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Former Vice President Joseph R. Biden Jr. pulled off a shocking victory in the Massachusetts Democratic primary Tuesday, where he finished ahead of United States Senators Bernie Sanders (I-Vt.) and Elizabeth Warren (D-Mass.).
Biden’s win came despite the fact that he did not campaign in the state. Sanders finished in second place and — in a blow to her presidential bid — Warren finished third in the state she represents.
“This is almost fully a story of Biden’s momentum over the last couple of days,” Harvard Government Professor Jon C. Rogowski said Tuesday night as results rolled in.
Super Tuesday breathed new life into the Biden campaign more broadly, which appeared feeble less than one week ago. Biden won big in several southern states including Alabama and Arkansas. He also pulled off a victory in Minnesota shortly after receiving an endorsement from U.S. Sen. Amy Klobuchar (D-Minn.).
Tuesday’s results come just days after Klobuchar and former South Bend, Ind., Mayor Peter P. M. Buttigieg ’04 both suspended their campaigns and announced they would back the former vice president.
“I think there’s this sense of wanting to — if the number one task is to defeat Donald Trump — coalesce around a candidate,” Massachusetts Democratic strategist Scott Ferson said.
Noah A. Harris ’22, a student from Mississippi who initially supported U.S. Senator Kamala Harris (D-Calif.), said he voted for Biden because he had the “best combination of alignment” with his personal political stance.
“Who I think could beat Donald Trump, that’s what it came down to,” he said.
Rajvir Batra ’22, who also supported Biden, said he was pleasantly surprised by Biden’s success in primaries nationwide.
“I was not expecting this at all,” he said.
Massachusetts voters delivered Warren, a former Harvard Law School professor who has represented the state in the Senate since 2012, a stinging defeat.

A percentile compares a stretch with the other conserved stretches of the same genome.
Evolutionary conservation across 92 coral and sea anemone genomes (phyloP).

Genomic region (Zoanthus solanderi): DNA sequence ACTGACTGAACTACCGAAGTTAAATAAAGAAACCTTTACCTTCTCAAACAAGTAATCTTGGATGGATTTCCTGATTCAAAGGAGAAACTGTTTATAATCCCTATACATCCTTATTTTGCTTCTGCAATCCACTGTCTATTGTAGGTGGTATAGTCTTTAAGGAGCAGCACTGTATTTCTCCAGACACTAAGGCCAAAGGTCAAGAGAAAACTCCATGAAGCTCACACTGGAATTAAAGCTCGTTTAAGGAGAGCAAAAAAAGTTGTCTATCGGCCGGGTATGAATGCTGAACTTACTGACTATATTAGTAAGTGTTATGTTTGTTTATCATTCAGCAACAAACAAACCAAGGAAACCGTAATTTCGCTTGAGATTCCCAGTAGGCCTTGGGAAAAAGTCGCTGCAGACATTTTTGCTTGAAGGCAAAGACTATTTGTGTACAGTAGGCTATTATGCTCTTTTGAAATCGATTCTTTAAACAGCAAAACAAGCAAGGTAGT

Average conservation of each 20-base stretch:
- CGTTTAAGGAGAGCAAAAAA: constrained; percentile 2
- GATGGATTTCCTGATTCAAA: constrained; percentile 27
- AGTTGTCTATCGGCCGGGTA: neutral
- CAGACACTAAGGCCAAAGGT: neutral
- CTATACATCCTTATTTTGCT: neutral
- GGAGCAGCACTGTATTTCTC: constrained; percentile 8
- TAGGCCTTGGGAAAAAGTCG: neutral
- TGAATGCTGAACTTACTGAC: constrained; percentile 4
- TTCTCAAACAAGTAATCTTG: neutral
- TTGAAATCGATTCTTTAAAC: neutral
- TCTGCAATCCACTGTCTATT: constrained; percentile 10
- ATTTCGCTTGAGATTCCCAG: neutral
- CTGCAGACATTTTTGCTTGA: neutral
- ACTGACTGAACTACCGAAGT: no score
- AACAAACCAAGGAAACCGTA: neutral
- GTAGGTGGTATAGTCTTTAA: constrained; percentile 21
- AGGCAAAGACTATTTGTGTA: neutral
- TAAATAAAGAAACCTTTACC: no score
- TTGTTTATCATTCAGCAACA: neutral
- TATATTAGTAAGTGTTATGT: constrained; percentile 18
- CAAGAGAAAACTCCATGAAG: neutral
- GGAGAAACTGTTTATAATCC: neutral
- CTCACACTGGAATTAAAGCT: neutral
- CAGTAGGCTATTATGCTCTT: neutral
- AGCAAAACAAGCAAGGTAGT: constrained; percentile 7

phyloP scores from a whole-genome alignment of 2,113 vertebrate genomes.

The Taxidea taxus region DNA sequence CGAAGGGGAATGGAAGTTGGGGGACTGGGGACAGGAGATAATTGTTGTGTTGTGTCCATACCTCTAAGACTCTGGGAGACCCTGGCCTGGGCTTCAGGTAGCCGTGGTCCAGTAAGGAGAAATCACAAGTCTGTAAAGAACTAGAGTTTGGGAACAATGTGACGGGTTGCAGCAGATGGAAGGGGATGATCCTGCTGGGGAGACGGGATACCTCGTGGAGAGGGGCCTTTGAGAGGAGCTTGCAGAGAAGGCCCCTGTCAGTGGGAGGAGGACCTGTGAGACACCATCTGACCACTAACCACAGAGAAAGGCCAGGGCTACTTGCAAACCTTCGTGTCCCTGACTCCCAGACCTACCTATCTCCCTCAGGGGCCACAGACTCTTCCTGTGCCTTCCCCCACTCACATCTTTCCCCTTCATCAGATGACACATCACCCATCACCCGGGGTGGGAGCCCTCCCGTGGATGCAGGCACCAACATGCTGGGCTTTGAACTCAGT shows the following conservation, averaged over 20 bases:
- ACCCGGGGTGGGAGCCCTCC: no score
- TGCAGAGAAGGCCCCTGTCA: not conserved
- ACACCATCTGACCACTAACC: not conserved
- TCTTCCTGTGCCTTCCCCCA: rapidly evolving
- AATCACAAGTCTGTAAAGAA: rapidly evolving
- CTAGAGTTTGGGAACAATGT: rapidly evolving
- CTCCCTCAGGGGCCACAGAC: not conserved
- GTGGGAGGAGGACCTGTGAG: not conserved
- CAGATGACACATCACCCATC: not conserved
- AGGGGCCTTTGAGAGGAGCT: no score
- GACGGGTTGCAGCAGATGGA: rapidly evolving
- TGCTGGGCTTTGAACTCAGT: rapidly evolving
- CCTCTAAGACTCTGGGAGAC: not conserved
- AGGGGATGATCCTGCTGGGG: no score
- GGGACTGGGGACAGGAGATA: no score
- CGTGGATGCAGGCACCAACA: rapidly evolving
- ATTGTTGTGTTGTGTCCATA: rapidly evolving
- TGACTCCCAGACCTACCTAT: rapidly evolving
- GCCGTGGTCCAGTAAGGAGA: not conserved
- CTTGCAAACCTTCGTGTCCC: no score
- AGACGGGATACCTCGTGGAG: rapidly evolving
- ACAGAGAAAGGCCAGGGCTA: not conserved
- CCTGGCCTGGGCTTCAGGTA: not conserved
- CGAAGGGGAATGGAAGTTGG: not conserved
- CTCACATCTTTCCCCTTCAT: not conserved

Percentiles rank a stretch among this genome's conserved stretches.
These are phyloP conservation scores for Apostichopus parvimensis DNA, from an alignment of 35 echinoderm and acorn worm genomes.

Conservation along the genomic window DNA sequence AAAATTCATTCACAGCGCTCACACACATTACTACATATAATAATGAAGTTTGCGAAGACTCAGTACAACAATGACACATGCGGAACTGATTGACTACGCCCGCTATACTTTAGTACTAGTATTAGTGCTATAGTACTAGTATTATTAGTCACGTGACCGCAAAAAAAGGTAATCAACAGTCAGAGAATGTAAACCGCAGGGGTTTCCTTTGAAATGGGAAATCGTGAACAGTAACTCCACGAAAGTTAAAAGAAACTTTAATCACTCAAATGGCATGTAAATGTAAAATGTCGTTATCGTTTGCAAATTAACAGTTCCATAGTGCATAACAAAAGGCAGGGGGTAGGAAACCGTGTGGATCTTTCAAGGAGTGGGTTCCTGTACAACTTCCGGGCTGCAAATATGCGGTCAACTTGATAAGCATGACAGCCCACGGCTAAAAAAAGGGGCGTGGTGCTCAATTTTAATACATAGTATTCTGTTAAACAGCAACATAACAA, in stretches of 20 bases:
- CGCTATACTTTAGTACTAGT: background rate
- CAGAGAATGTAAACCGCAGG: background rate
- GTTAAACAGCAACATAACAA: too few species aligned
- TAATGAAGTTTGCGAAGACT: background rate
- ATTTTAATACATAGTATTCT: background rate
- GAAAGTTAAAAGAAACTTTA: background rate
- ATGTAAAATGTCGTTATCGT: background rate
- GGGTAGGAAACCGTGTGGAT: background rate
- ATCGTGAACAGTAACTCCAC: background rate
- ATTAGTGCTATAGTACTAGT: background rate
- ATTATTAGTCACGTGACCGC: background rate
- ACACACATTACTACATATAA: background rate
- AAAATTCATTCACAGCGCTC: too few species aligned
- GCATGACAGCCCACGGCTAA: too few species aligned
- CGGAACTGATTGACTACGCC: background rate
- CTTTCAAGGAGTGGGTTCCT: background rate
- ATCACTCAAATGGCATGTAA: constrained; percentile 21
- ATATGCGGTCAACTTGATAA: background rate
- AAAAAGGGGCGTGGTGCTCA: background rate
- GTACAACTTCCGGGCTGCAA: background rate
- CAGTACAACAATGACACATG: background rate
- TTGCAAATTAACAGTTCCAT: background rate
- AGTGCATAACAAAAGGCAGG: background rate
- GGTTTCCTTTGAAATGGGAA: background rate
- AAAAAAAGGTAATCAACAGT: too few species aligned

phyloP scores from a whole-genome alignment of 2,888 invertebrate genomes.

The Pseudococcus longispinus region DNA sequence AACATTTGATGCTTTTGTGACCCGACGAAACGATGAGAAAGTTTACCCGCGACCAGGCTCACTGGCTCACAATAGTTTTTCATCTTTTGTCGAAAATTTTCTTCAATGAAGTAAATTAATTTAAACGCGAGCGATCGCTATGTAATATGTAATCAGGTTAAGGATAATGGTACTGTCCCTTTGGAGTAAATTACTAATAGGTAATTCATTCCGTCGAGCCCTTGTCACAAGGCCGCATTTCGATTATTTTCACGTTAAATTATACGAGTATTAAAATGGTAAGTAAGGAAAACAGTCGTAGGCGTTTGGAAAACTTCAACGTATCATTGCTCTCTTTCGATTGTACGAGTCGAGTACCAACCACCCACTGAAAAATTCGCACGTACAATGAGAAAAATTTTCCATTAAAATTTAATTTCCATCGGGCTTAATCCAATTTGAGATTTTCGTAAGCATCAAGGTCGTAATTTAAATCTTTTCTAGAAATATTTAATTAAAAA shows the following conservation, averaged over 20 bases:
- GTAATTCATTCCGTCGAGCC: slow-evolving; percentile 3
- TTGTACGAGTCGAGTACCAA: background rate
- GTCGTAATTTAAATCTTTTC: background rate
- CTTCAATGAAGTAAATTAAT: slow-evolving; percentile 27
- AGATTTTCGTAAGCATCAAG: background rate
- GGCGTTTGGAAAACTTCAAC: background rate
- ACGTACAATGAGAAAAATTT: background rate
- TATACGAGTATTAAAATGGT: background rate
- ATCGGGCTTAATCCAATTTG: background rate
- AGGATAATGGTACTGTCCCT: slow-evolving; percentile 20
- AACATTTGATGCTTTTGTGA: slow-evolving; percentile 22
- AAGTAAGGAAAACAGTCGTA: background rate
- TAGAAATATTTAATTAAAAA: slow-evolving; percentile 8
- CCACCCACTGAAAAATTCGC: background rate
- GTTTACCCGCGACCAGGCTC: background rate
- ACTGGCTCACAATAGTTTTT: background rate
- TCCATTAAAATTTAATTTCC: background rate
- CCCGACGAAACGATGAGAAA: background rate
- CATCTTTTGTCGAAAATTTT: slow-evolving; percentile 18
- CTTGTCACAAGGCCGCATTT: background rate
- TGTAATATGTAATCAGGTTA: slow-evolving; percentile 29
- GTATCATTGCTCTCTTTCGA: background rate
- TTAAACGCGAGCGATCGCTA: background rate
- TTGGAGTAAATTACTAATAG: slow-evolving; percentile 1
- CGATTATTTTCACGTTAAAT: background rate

Ferson said he thinks the lackluster finish on home turf will likely be “fatal” for Warren.
Warren held her only Super Tuesday campaign event in Massachusetts Tuesday morning. Hundreds of enthused supporters lined the streets outside her house in Cambridge to greet her as she went to go cast her ballot at the Graham & Parks School.
“I think it’s very hard for her to go to the next state and make the case for being the strongest candidate to beat Donald Trump,” Ferson said.
Ferson added, though, that he does not view the result as a judgement on Warren’s performance as a senator.
“People like her,” he said. “But when you have a multi-candidate choice, you have to pick one. And I don’t think people viewed this in Massachusetts as a referendum on Warren.”
Before Super Tuesday, polls showed Warren and Sanders in a tight deadlock, with Biden polling far below both progressives. Warren supporters at various Cambridge polling locations pointed to her intellect and policy plans as decisive factors.
“I voted for Elizabeth Warren because I think she’d be the best president,” said Caitlin A. Koseck, a 2016 Harvard Law School graduate. “I’ve really liked her since law school.”
In the Bay State Republican primary, President Donald J. Trump trounced former Massachusetts Governor William F. Weld ’66. Weld — who served as governor of Massachusetts from 1991 to 1997 — received less than 10 percent of the vote early Wednesday morning.
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